Boston Dynamics has assembled an extraordinary team to develop the LS3, including engineers and scientists from Boston Dynamics, Bell Helicopter, AAI Corporation, Carnegie Mellon, the Jet Propulsion Laboratory, and Woodward HRT.


Early Mars not Hospitable?

New Mars theory cast doubt on planet's habitability - latimes.com

A study of clays suggests they might have been formed in hot magma rich in water — too hot to support microbial life. A Caltech planetary geologist is coauthor.

A standing theory about water on Mars is linked to blueberry-shaped formations in the Martian soil, such as this one in an image captured by the rover Opportunity and released in 2004. An alternate theory published Sunday in the journal Nature Geoscience argues, however, that Martian water's source water would have been far too hot to support microbial life. (NASA/JPL/U.S. Geological Survey/AFP/Getty Images)

Early Mars Maybe Not So Wet : Discovery News

In 2008, NASA's Phoenix Mars lander landed in the Martian arctic region and uncovered evidence for water ice.

A new study presents an alternative explanation for the prevalence of Mars' ancient clay minerals, which on Earth most often result from water chemically reacting with rock over long periods of time. The process is believed to be a starting point for life.

The clays, also known as phyllosilocates, are among the strongest pieces of evidence for a Mars that once was warmer, wetter and much more like Earth than the cold, dry, acidic desert which appears today.

Data collected by orbiting spacecraft show Mars' clay minerals may instead trace their origin to water-rich volcanic magma, similar to how clays formed on the Mururoa atoll in French Polynesia and in the Parana basin in Brazil. That process doesn't need standing bodies of liquid water.

Early Mars may not have been hospitable after all: study

Alain Meunier of France's Universite de Poitiers and a team studied clay minerals at Mururoa atoll in French Polynesia that seem similar to martian examples, and showed they were formed from precipitation of lava.

The same process has also occurred at other locations on Earth, including the Parana basin in Brazil, said the study in Nature Geoscience.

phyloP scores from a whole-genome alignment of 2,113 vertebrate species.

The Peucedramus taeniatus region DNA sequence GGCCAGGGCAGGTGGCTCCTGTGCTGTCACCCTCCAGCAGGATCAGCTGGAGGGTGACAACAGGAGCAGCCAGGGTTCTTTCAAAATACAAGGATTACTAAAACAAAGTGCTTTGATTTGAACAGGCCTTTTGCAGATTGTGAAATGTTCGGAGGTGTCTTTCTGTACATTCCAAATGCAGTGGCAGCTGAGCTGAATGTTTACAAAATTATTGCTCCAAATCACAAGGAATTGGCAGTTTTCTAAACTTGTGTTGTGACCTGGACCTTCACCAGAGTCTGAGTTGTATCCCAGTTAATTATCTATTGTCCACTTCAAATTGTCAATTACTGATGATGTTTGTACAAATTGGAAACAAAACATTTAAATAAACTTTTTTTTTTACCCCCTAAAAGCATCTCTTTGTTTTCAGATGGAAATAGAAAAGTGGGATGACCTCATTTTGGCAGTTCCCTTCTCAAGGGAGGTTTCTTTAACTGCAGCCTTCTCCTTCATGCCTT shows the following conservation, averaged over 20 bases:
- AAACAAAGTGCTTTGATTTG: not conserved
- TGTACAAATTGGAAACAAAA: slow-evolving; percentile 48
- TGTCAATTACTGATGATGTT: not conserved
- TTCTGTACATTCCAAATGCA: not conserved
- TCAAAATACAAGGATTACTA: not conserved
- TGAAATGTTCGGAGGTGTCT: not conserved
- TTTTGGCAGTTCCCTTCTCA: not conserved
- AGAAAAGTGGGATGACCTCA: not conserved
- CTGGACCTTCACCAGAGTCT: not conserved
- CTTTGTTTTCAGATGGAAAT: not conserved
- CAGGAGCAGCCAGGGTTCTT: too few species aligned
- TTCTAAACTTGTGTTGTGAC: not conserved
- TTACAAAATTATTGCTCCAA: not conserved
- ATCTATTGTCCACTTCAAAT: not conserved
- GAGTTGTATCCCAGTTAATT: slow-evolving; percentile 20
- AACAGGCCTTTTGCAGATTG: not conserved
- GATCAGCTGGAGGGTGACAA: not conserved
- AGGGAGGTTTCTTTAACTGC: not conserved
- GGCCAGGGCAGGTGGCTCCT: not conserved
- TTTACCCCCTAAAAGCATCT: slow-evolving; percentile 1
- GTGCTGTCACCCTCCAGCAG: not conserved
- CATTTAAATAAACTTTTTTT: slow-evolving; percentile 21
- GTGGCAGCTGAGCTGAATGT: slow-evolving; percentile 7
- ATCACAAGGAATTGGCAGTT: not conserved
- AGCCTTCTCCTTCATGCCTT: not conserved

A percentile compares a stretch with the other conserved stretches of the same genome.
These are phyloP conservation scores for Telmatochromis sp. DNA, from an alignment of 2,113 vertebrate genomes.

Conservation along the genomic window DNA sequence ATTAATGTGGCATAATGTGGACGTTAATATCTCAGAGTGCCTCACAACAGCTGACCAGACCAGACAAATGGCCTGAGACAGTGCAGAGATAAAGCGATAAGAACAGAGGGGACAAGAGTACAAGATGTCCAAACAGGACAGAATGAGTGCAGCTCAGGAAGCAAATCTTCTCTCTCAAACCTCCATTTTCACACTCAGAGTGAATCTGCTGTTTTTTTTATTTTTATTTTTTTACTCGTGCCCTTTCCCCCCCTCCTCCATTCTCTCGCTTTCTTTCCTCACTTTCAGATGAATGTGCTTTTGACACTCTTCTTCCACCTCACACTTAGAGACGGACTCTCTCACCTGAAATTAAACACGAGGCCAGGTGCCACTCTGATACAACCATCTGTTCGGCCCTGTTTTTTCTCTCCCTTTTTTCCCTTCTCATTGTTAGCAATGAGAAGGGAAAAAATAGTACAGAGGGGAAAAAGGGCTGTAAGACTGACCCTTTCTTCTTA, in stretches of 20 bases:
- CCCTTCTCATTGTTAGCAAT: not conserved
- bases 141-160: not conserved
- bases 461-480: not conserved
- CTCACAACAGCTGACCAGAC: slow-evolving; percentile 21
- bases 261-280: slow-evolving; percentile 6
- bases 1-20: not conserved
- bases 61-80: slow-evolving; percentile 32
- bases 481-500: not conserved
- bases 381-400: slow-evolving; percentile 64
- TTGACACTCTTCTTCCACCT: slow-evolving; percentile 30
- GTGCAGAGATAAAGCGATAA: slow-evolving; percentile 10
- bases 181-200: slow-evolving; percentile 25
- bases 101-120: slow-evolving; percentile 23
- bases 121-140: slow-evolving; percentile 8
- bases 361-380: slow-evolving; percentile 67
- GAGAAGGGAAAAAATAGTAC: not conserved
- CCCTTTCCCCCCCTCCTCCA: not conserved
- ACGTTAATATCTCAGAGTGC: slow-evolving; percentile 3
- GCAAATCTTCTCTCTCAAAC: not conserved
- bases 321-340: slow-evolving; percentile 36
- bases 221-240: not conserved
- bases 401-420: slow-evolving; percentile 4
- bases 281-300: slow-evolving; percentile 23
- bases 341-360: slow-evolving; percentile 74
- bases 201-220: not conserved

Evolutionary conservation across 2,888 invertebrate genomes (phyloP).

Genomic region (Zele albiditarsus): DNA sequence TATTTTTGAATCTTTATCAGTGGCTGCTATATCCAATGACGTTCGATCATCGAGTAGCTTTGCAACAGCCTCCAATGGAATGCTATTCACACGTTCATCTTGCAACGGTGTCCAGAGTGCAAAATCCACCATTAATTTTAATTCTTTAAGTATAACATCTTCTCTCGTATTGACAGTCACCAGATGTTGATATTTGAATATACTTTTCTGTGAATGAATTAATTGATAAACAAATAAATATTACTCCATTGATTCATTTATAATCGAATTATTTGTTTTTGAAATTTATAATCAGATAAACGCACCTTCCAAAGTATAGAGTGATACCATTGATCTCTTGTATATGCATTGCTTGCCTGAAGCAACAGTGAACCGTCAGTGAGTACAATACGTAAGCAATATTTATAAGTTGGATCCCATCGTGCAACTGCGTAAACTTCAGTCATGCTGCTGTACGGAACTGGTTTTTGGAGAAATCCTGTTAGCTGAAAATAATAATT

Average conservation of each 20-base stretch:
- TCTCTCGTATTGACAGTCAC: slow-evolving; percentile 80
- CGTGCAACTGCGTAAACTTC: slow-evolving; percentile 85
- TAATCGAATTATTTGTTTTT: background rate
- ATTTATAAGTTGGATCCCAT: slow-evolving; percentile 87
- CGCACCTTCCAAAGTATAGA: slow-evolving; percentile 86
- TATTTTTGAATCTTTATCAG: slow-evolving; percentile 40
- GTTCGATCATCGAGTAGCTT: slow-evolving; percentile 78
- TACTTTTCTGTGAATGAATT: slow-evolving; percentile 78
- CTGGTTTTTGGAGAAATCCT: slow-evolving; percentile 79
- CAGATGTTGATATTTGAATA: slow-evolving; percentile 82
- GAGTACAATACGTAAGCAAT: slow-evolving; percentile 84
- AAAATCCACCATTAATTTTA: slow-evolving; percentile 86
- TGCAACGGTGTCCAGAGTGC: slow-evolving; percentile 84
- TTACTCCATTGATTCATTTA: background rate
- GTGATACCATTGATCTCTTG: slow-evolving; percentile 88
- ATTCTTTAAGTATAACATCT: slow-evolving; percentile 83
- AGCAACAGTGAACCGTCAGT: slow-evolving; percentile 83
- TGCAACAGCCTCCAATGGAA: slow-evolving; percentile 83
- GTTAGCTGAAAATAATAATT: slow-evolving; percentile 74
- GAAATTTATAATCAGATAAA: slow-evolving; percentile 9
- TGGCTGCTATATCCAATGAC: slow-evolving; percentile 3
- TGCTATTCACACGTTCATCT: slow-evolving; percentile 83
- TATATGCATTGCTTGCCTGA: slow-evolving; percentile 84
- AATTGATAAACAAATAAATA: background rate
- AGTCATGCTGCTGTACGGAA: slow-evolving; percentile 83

"To crystallise, clays need water but not necessarily liquid water. In other words, clays are not exclusively typical of soils or altered rocks; they may crystallise also directly from magmas," Meunier told AFP by email.

"Magmatic clays have no climatic significance. Consequently, they cannot be used to prove that the planet was habitable or not during its early history."

If the theory is correct, it "would imply that early Mars may not have been as habitable as previously thought at the time when Earth's life was taking hold," University of Colorado geologist Brian Hynek wrote in a comment.

Hynek said only on-the-spot examination of Mars' clay minerals can provide conclusive proof of their origin.

Two rovers that humans have placed on Mars, Opportunity which landed in 2004 and Curiosity earlier this year, may contribute such evidence.

Mars Clays May Have Volcanic Source - Science News

The team says cooling lava can account for the most geographically abundant Noachian clay minerals. But that doesn’t mean water didn’t flow on the surface during brief episodes, as evidenced by the planet’s ancient river valleys, says coauthor Alain Meunier of the University of Poitiers in France.

Ehlmann says scientists need to find a spot on Mars where Nochian-aged clay is found so that all three proposed clay-forming mechanisms can be tested. Unfortunately, NASA’s Curiosity is not a good test location because the clays there are slightly younger and are clearly part of a sedimentary rather than volcanic deposit.


Amazing Memory



In the course of a day, there are many times when you need to keep some piece of information in your head for just a few seconds. Maybe it is a number that you are “carrying over” to do a subtraction, or a persuasive argument that you are going to make as soon as the other person finishes talking. Either way, you are using your short-term memory.


This ability to hold on to a piece of information temporarily in order to complete a task is specifically human. It causes certain regions of the brain to become very active, in particular the pre-frontal lobe.


Information is transferred from short-term memory (also known as working memory) to long-term memory through the hippocampus, so named because its shape resembles the curved tail of a seahorse (hippokampos in Greek). The hippocampus is a very old part of the cortex, evolutionarily, and is located in the inner fold of the temporal lobe.